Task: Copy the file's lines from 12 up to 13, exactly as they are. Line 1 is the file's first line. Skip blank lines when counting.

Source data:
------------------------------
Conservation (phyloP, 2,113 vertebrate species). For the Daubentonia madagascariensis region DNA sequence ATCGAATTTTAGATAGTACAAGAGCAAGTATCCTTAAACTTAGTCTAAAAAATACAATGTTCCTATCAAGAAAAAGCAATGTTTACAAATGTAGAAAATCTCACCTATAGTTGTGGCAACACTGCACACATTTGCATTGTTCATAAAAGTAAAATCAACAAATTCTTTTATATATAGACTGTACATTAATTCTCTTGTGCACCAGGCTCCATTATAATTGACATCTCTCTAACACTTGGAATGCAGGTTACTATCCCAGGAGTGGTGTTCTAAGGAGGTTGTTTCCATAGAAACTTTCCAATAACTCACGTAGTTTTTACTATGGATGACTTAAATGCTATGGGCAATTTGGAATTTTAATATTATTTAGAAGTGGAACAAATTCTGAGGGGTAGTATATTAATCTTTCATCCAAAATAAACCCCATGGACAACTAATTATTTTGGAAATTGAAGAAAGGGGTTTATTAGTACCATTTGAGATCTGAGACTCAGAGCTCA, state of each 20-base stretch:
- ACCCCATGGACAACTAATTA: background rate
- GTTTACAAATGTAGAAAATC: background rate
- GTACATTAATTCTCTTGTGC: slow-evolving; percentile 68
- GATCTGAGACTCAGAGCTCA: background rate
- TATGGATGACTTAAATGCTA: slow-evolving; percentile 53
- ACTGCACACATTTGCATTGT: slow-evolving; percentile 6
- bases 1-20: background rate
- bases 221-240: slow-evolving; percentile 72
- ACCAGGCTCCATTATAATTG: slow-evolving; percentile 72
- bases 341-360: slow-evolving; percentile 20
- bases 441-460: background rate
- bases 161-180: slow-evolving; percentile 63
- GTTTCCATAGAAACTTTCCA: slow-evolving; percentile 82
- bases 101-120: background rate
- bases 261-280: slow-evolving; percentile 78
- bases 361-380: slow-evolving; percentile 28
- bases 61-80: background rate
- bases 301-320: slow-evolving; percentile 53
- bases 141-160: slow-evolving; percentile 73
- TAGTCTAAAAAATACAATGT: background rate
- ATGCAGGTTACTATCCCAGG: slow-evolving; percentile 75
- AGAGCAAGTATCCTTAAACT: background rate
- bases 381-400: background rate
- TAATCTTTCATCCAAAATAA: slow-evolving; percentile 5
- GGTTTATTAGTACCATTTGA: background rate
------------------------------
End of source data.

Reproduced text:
- bases 441-460: background rate
- bases 161-180: slow-evolving; percentile 63